HNu Photonics is a developer of cutting-edge flight and ground based hardware for aerospace and defense sectors. Using Teledyne FLIR machine vision cameras, the SCORPIO-V division of HNu Photonics is working with NASA to better understand how spaceflight and microgravity impacts humans on a cellular level.
NASA’s Human Research Program (HRP) has spent the last five decades studying what happens to the human body in space. From space radiation to changing gravity fields, the conditions encountered during space travel could have long-term and potentially dangerous effects on human physiology.1
As part of their contract with NASA, HNu Photonics is working to provide various microscopy solutions onboard the International Space Station (ISS). Researchers will use what they learn from microscopy experiments to design new devices and strategies to help keep astronauts healthy both during their missions and in the long term.
Called the Mobile SpaceLab (MoSL), the HNu solution is a series of self-contained re-usable payloads that automate mammalian cell culture investigations with autonomous microscopy in multiple imaging modes, including phase contrast and fluorescence.
Phase contrast is a technique in microscopy that imparts contrast to samples that do not have any inherent contrast or applied stain to enhance contrast. It is used under white light and the resulting image is sometimes overlaid as a “channel” (separate picture) with the fluorescence signal “channel” in order to create a “multi-channel” image. This combination helps the observer identify and localize fluorescence. The dual microscopes of the MoSL utilize Teledyne FLIR Blackfly cameras to perform imaging in both phase contrast and fluorescence channels.
The MoSL enables sophisticated experiments to be performed on the International Space Station with little to no tasking for the ISS crew.
In particular, the MoSL performs experiments in microgravity onboard the ISS. Microgravity is the condition in which people or objects appear to be weightless; and has been shown to have possible detrimental effects on bone mass, muscle mass, blood pressure, and more.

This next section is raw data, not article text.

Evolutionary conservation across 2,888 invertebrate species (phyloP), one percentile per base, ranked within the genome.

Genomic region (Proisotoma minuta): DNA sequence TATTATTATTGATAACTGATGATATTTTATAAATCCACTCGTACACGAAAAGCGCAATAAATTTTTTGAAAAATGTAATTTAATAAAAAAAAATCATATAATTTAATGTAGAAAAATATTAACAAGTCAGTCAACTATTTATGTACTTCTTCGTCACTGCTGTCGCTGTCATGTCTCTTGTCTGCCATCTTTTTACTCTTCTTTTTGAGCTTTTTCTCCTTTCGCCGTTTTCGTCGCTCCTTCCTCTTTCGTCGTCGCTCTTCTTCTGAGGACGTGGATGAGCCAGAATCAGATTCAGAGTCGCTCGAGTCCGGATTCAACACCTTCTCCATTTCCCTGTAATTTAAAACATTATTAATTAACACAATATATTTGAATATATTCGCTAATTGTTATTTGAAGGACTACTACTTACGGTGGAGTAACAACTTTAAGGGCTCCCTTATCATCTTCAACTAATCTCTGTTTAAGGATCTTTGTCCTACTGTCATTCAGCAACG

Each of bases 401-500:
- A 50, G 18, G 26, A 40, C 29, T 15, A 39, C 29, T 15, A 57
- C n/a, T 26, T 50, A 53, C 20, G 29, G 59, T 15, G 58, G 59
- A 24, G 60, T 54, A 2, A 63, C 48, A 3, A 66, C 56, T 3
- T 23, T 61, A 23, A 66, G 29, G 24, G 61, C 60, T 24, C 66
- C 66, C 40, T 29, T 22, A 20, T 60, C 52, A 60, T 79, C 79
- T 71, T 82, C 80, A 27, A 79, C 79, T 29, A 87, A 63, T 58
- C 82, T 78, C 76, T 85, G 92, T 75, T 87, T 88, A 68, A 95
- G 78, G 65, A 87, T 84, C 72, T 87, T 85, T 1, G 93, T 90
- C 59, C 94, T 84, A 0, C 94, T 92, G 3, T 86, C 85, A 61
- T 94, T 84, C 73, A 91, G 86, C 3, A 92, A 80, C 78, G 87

MoSL experiments are aimed at understanding and managing the effects of microgravity on mammalian cell and tissue culture systems via automated experimentation.
Why Teledyne FLIR?
HNu Photonics chose Teledyne FLIR Blackfly machine vision cameras because of their exceptional performance and small form factor; enabling vision system designers and scientists to utilize high resolution, low noise interrogations of processes at the sub-cellular level. The Teledyne FLIR Blackfly’s high QE (Quantum Efficiency) and low read noise were crucial considerations for ensuring high SNR (Signal-to-Noise-Ratio) in an uncooled sensor, while the small form factor and low mass were particularly necessary for a spaceborne payload.
“Thank you Teledyne FLIR for creating a small form factor, high performance CMOS product line for use in our Mobile SpaceLab payload onboard ISS”
Dr. Mark Mulrooney, Project Manager, MoSL at HNu Photonics
The 2020 MoSL payload used Teledyne FLIR Blackfly cameras and the recent 2021 payloads have started using our latest Teledyne FLIR Blackfly S cameras; further illustrating the ease of deploying upgrades when using Teledyne FLIR machine vision cameras and peripheral hardware.
Get in Touch
In keeping with specialized requirements for scientific and biomedical vision systems, our machine vision cameras offer several features in addition to High QE and low SNR. These include firmware control and freezing options, long product support cycles (10+ years), hardware and software features that allow integrators to calibrate for highly accurate color reproduction and low light performance.
These features make Teledyne FLIR machine vision cameras particularly relevant for demanding applications in biomedical engineering, optical product development, semiconductor fabrication, space research, and other specialized fields.
Contact Us to discuss your project requirements.
*Principle Investigators (PIs) interested in microgravity studies can contact the SCORPIO-V division of HNu Photonics to discuss potential collaboration and funding opportunities.
1 Abadie, L. et al. (2021, February 03). What happens to the human body in space? Retrieved March 23, 2021, from https://www.nasa.gov/hrp/bodyinspace